The Modern Presidency and the National Security State
By Garry Wills
(Penguin Press HC, The, Hardcover, 9781594202407, 288pp.)
Publication Date: January 21, 2010
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From Pulitzer Prize-winning historian Garry Wills, a groundbreaking examination of how the atomic bomb profoundly altered the nature of American democracy and has left us in a state of war alert ever since.
In Bomb Power, Garry Wills reveals how the atomic bomb transformed our nation down to its deepest constitutional roots-by dramatically increasing the power of the modern presidency and redefining the government as a national security state-in ways still felt today. A masterful reckoning from one of America's preeminent historians, Bomb Power draws a direct line from the Manhattan Project to the usurpations of George W. Bush.
The invention of the atomic bomb was a triumph of official secrecy and military discipline-the project was covertly funded at the behest of the president and, despite its massive scale, never discovered by Congress or the press. This concealment was perhaps to be expected in wartime, but Wills persuasively argues that the Manhattan Project then became a model for the covert operations and overt authority that have defined American government in the nuclear era. The wartime emergency put in place during World War II extended into the Cold War and finally the war on terror, leaving us in a state of continuous war alert for sixty-eight years and counting.
The bomb forever changed the institution of the presidency since only the president controls "the button" and, by extension, the fate of the world. Wills underscores how radical a break this was from the division of powers established by our founding fathers and how it in turn has enfeebled Congress and the courts. The bomb also placed new emphasis on the president's military role, creating a cult around the commander in chief. The tendency of modern presidents to flaunt military airs, Wills points out, is entirely a postbomb phenomenon. Finally, the Manhattan Project inspired the vast secretive apparatus of the national security state, including intelligence agencies such as the CIA and NSA, which remain largely unaccountable to Congress and the American people.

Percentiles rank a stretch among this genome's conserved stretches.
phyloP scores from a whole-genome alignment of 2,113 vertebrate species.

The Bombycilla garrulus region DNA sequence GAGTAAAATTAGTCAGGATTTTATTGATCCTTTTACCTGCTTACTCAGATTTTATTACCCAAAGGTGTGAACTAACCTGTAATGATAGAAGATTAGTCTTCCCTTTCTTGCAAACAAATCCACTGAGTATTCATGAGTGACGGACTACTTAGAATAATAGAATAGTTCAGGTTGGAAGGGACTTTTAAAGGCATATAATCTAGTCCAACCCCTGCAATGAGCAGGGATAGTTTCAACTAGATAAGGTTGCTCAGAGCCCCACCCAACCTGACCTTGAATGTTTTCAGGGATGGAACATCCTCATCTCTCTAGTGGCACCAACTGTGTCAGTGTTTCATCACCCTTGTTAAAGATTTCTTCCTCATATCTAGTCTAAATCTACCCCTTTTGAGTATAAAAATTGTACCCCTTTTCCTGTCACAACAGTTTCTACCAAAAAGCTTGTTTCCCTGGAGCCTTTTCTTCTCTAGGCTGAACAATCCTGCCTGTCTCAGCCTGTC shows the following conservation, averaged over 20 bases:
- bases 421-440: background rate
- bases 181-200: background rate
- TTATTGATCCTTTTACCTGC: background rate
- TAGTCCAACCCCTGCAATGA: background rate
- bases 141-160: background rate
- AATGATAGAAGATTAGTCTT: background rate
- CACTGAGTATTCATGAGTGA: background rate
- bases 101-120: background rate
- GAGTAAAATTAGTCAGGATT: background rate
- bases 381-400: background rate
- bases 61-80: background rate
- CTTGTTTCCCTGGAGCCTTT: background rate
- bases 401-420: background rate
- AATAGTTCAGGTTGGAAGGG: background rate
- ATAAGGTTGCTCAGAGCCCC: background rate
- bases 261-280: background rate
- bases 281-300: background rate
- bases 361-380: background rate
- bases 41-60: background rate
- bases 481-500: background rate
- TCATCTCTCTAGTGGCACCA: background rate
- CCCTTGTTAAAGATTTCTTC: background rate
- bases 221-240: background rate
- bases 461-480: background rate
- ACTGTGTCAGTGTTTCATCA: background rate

Wills recounts how, following World War II, presidential power increased decade by decade until reaching its stunning apogee with the Bush administration. Both provocative and illuminating, Bomb Power casts the history of the postwar period in a new light and sounds an alarm about the continued threat to our Constitution.
Garry Wills is one of the most respected writers on religion today. He is the author of Saint Augustine’s Childhood, Saint Augustine’s Memory, and Saint Augustine’s Sin, the first three volumes in this series, as well as the Penguin Lives biography Saint Augustine. His other books include “Negro President”: Jefferson and the Slave Power, Why I Am a Catholic, Papal Sin, and Lincoln at Gettysburg, which won the Pulitzer Prize.
Historian Garry Wills' new book Bomb Power: The Modern Presidency and the National Security State explores the ways the atomic bomb has transformed the country. More at NPR.org
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-Walter Isaacson, The New York Times Book Review
"A powerful-and sobering-account of the step-by-step creation of government structures, unaccountable to Congress or the people, to conduct 'permanent war in peace.'"
-The Boston Globe
"Bomb Power is pungent, confident, fluid, steeped in learning."
"Written in Wills' characteristically accessible style, Bomb Power is a well-argued denunciation of our constitutional gatekeepers that is as sad and fascinating as an account of the decline of the Roman republic. ... [Wills's] credentials as a historian are impeccable. His breadth of knowledge is awe inspiring, but he never goes over the reader's head: He is a scholar with the heart of a journalist."
-The Miami Herald
"Deeply thought-provoking... A prolific author of astonishing range, Wills...offers a forceful indictment of the 43rd president, and even more of his vice president, Dick Cheney."
-The San Francisco Chronicle
-The Los Angeles Times
"As usual with Wills, provocatively argued and elegantly written."